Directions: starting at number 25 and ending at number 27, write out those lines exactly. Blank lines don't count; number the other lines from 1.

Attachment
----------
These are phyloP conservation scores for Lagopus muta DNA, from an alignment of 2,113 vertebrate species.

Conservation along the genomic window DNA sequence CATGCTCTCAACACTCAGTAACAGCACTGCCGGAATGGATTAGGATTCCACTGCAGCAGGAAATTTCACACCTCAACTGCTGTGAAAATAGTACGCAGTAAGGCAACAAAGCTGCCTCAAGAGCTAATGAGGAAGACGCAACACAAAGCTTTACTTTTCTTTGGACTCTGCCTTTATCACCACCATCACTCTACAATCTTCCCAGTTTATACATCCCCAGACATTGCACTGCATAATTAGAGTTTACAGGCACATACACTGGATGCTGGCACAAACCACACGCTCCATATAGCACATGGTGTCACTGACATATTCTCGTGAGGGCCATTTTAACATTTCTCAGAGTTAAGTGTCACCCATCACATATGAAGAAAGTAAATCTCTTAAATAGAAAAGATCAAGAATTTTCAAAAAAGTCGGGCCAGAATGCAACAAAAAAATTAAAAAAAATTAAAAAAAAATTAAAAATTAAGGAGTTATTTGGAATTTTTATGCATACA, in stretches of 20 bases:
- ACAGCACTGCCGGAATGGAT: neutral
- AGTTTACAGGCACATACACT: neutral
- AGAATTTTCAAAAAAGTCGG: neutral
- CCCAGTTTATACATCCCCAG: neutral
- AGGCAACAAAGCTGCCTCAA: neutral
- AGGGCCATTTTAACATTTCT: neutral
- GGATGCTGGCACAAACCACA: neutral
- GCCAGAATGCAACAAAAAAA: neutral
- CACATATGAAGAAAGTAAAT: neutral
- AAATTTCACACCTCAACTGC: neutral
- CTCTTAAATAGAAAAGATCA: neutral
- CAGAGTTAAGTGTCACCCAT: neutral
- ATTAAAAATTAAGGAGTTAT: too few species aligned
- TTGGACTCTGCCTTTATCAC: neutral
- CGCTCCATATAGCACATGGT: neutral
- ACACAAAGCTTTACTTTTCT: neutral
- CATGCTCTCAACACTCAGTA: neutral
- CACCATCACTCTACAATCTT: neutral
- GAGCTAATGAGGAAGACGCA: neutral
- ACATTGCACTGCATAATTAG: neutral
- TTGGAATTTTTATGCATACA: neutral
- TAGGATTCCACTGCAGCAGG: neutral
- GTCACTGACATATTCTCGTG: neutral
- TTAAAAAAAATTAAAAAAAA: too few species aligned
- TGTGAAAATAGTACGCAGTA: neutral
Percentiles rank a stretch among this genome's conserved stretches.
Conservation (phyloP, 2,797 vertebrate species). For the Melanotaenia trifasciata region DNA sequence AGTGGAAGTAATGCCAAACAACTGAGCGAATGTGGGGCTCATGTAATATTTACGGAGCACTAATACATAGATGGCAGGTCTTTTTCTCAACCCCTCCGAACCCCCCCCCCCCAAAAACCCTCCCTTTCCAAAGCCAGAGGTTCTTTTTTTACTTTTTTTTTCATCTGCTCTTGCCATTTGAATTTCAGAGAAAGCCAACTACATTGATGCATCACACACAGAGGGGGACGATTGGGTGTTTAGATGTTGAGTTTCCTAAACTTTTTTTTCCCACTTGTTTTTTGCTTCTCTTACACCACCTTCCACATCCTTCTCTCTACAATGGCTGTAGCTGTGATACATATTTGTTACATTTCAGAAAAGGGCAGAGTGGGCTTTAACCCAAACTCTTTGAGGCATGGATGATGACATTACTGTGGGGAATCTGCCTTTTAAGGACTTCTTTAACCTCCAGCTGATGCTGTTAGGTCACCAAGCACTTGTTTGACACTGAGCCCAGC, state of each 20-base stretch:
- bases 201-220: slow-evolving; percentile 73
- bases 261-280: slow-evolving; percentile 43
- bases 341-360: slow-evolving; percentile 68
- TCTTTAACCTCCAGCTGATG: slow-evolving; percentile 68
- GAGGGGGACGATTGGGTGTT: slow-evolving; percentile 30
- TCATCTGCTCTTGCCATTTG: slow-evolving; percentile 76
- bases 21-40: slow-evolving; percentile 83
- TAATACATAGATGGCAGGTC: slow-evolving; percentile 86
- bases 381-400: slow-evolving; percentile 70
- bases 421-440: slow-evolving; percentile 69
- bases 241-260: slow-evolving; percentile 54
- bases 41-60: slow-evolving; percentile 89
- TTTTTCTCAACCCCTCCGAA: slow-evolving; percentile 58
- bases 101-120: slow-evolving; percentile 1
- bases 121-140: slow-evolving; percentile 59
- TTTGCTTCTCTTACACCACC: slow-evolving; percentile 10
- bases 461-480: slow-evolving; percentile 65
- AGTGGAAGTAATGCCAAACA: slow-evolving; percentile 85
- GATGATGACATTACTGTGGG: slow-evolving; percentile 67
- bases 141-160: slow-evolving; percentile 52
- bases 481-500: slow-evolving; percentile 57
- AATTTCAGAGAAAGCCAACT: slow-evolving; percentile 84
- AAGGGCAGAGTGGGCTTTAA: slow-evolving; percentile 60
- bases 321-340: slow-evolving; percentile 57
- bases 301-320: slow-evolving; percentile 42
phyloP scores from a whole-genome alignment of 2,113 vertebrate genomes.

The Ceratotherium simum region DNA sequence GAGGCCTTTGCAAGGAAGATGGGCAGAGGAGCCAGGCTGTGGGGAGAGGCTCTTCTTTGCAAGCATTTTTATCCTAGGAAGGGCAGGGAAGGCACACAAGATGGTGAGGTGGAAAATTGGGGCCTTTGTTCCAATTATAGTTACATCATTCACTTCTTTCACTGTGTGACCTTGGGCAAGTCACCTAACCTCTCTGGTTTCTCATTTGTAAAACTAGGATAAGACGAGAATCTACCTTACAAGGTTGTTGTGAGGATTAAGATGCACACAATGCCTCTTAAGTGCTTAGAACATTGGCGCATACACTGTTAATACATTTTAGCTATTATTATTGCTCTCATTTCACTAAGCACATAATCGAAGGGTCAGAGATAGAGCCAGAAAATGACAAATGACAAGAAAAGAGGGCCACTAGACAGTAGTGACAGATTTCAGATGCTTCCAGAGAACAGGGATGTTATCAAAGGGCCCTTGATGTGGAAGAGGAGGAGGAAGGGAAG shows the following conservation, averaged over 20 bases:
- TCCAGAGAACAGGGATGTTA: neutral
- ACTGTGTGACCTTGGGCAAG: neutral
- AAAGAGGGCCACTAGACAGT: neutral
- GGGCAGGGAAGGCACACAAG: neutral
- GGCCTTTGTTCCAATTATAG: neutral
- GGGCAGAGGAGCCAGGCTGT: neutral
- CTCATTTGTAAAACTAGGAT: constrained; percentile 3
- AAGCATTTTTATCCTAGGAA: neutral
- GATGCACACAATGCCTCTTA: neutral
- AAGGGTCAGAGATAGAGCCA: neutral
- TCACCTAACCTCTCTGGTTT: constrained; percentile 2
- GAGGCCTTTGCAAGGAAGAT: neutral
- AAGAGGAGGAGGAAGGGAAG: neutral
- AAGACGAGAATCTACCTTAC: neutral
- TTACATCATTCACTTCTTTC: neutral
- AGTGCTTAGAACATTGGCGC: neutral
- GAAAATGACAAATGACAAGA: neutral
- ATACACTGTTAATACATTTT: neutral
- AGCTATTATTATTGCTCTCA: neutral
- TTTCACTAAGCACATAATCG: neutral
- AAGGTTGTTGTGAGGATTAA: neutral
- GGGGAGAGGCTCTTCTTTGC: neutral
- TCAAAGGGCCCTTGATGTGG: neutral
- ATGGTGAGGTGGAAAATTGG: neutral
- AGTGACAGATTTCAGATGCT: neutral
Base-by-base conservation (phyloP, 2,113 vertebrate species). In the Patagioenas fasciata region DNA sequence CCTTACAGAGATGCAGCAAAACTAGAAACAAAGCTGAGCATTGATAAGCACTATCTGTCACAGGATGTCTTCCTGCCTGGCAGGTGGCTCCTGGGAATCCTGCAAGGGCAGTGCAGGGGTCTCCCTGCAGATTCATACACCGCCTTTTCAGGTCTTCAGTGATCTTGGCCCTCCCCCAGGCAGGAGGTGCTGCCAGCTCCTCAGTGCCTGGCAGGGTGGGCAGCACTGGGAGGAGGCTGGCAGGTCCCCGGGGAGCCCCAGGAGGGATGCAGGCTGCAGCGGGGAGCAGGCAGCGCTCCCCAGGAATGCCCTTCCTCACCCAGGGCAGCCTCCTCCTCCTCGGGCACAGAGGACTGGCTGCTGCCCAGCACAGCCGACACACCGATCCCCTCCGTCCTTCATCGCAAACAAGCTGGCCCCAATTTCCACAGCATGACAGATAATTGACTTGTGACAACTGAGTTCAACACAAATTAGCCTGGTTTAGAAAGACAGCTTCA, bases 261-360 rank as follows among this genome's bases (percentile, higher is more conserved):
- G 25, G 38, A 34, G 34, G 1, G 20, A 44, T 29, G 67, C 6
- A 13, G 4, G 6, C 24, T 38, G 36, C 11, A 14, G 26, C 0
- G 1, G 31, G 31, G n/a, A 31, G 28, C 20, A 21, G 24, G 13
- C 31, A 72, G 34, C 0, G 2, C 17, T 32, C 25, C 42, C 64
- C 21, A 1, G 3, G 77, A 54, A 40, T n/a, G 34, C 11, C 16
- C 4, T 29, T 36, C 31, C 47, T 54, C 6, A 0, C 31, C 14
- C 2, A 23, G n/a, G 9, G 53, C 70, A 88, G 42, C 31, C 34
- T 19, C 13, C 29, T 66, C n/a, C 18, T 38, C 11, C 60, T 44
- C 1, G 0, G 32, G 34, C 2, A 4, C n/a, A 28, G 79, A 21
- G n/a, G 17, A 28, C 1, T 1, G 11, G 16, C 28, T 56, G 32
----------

- GTCACTGACATATTCTCGTG: neutral
- TTAAAAAAAATTAAAAAAAA: too few species aligned
- TGTGAAAATAGTACGCAGTA: neutral